During the late 1950s, Malle's films began to explore controversial sexual themes which would be an important element of his career. The Lovers (1958) ( Les Amants) had Jeanne Moreau starring as an older woman who takes a young student as her lover. The frankly sexual scenes caused a theater owner in Ohio to be taken to court on charges of possessing and exhibiting a pornographic film. In 1964 the conviction was overturned by the Supreme Court with Justice Potter Stewart making the now famous statement, "I know it when I see it, and the motion picture involved in this case is not that."

Always willing to switch gears, Malle's next film was the surrealist farce, Zazie in the Metro (1960) ( Zazie Dans le Metro ) about a young girl who goes to Paris to visit her drag queen uncle (played by the great French actor Philippe Noiret) and finds her lifelong dream of riding the Metro hampered by a strike. Comparisons were made between the film's frenetic pace and characters and the comedies of the great Mack Sennett. But Malle changed direction immediately afterwards, making another controversial and overtly sexual film, A Very Private Affair (1962) (La Vie Privée) starring Brigitte Bardot and supposedly based upon her own life.

By 1967 Malle found himself in a creative rut. Disheartened by the failure of his film The Thief of Paris (Le Voleur), a turn of the century drama starring Jean-Paul Belmondo, Malle left both narrative filmmaking and the West behind and traveled to India where he resumed his documentary career with Phantom India (L'Inde fantôme) and Calcutta, both in 1969. When the latter documentary was released, the Indian government launched a formal protest against the film's relentless portrayal of that country's dire poverty.

His time in India changed Malle, as his brother Vincent remembered, "He was in a completely different world. And although he had done documentaries before and went traveling a lot, this was the first time he was completely in a country that was mesmerizing and flabbergasting and everything, and so he decided to just drift Stendhal, becoming a mirror on the road, basically. And so that was very scary and at the same time very liberating." Vincent Malle felt that his brother was always trying "to put to analysis what was happening to him, and then compared it to things he had read about or knew about...[put everything into] some kind of a classification. Whereas with India, he couldn't do that because it doesn't work...everything is so your cannot try to think about Pascal and Descartes, and all of that. It doesn't work at all! India [challenged the preconceptions Louis had]...[for in India], once you think you have understood something, something else comes upon that is the complete opposite of what you thought you had understood."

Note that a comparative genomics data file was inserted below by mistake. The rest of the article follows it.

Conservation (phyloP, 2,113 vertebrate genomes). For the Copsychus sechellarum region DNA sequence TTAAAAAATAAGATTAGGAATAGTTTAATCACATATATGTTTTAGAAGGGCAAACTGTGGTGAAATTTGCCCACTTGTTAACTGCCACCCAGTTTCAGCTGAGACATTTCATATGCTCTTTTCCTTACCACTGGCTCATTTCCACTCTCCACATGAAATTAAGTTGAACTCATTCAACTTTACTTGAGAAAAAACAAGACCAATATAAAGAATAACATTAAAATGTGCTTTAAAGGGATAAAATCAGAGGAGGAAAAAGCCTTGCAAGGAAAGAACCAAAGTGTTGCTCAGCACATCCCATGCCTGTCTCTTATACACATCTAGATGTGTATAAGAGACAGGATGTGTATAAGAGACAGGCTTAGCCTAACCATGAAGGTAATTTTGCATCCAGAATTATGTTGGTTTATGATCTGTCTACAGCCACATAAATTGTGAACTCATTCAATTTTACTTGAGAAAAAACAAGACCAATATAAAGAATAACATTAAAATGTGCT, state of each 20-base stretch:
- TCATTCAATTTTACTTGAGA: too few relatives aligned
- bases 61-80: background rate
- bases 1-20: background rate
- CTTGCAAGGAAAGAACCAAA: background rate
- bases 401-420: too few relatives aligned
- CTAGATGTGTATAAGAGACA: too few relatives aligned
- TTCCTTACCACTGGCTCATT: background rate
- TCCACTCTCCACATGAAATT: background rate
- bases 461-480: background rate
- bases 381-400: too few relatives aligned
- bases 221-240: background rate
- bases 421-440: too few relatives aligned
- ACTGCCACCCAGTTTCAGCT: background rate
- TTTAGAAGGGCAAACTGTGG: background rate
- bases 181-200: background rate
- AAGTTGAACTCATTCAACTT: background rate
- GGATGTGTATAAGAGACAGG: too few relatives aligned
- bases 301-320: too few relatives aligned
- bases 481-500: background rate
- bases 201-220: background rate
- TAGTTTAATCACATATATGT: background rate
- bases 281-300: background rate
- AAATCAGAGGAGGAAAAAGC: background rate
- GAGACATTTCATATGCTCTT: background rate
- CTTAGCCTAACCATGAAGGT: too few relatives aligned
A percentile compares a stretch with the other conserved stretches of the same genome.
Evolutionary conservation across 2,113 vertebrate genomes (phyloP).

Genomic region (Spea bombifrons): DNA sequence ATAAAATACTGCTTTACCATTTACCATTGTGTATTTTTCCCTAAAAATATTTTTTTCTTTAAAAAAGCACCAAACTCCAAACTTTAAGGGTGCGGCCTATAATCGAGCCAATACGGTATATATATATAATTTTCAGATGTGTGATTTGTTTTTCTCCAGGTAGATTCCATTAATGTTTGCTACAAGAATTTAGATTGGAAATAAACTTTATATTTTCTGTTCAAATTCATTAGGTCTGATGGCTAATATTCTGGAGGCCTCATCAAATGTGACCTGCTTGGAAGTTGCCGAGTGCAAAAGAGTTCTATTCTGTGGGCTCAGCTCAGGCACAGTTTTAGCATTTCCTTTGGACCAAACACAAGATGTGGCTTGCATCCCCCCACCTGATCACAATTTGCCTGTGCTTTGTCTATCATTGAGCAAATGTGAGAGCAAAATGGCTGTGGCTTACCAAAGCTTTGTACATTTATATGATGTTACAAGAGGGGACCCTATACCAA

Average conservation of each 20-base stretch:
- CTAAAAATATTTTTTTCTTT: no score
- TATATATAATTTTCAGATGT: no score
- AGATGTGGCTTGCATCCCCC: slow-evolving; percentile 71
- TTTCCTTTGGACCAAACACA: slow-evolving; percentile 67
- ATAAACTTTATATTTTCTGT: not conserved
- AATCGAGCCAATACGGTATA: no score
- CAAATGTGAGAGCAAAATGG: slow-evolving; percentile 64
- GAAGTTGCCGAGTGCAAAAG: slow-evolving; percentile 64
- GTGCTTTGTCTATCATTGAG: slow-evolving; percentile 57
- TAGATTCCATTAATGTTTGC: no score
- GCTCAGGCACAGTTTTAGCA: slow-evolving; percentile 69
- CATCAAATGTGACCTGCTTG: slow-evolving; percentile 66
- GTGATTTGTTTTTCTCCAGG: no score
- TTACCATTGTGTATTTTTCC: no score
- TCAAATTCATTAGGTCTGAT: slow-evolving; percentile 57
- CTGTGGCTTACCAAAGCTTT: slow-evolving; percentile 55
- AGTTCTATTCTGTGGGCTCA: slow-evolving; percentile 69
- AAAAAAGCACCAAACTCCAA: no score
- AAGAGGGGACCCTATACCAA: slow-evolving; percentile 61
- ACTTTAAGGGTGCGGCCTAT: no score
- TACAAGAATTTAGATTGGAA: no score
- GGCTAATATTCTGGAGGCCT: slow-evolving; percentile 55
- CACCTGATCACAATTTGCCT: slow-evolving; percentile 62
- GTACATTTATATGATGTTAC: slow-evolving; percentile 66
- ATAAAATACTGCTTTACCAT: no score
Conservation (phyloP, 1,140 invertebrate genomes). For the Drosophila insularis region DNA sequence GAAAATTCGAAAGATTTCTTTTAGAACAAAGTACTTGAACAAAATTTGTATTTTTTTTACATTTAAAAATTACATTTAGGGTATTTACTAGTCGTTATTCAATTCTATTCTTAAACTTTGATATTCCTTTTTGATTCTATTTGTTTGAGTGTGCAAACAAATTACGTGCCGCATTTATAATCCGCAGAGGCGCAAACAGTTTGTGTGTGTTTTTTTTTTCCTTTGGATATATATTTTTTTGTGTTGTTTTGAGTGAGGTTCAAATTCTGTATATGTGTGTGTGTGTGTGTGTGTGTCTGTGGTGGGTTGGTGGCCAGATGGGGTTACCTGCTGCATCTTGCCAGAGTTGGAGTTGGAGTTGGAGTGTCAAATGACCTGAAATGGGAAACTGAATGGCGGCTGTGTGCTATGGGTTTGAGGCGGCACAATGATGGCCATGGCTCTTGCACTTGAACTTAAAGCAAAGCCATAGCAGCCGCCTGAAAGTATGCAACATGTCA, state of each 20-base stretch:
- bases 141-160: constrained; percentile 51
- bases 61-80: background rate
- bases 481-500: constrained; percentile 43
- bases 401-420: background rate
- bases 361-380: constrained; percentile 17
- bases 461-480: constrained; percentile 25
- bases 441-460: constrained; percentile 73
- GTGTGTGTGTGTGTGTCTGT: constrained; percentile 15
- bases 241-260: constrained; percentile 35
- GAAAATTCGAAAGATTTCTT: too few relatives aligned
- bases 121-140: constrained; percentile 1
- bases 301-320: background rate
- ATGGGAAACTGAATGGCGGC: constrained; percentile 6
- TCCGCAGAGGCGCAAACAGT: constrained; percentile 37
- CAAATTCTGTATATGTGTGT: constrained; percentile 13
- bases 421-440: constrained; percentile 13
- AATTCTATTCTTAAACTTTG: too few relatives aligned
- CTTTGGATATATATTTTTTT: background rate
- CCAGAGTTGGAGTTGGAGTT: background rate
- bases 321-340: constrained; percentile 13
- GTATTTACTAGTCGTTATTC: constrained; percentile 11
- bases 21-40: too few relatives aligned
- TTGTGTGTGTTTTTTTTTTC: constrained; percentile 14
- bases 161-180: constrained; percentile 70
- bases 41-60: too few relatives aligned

On his return from India, Malle resumed his narrative film career with the controversial but Oscar® nominated Murmur of the Heart (1971) (Le Souffle au Coeur), a coming of age film that ends with an act of incest treated tenderly, and then turned around and made Lacombe Lucien (1974) about the Nazi occupation of France. In the late 1970s, Malle began working in the United States, though he found, as many French directors have, that he was somewhat stifled by the Hollywood machine. He did manage to work within the system, directing Pretty Baby (1978) and Atlantic City (1980) (for which he was nominated for Academy Awards for Best Director and for Best Picture). By this time he had married American actress Candice Bergen. They would have a daughter, Chloe. In addition, Malle had two other children, Manuel and Justine, from previous relationships.

Malle returned to France in the late 1980s for Au Revoir, les Enfants and May Fools (1990) (Milou en Mai) about a weekend in a country home during the May 1968 student demonstrations and general strike in France. Again Malle took a completely different departure with this film which is very much in the style of Jean Renoir with its benign view of all its characters as well as its comedic social commentary.

Malle continued to work into the mid-1990s with Damage (1992) and his final film Vanya on 42nd St (1994), an updated version of the Chekhov play Uncle Vanya. Louis Malle died of cancer at his home in Beverly Hills on November 23, 1995. He left behind an amazingly complex and varied body of work. The fact that he could create films in so many different genres made him a master, not a dilettante.

by Lorraine LoBianco

The Films of Louis Malle, A Critical Analysis by Nathan Southern with Jacques Weissgerber
Chicago Sun-Times May 7, 2006, Au Revoir, les Enfants by Roger Ebert
The Internet Movie Database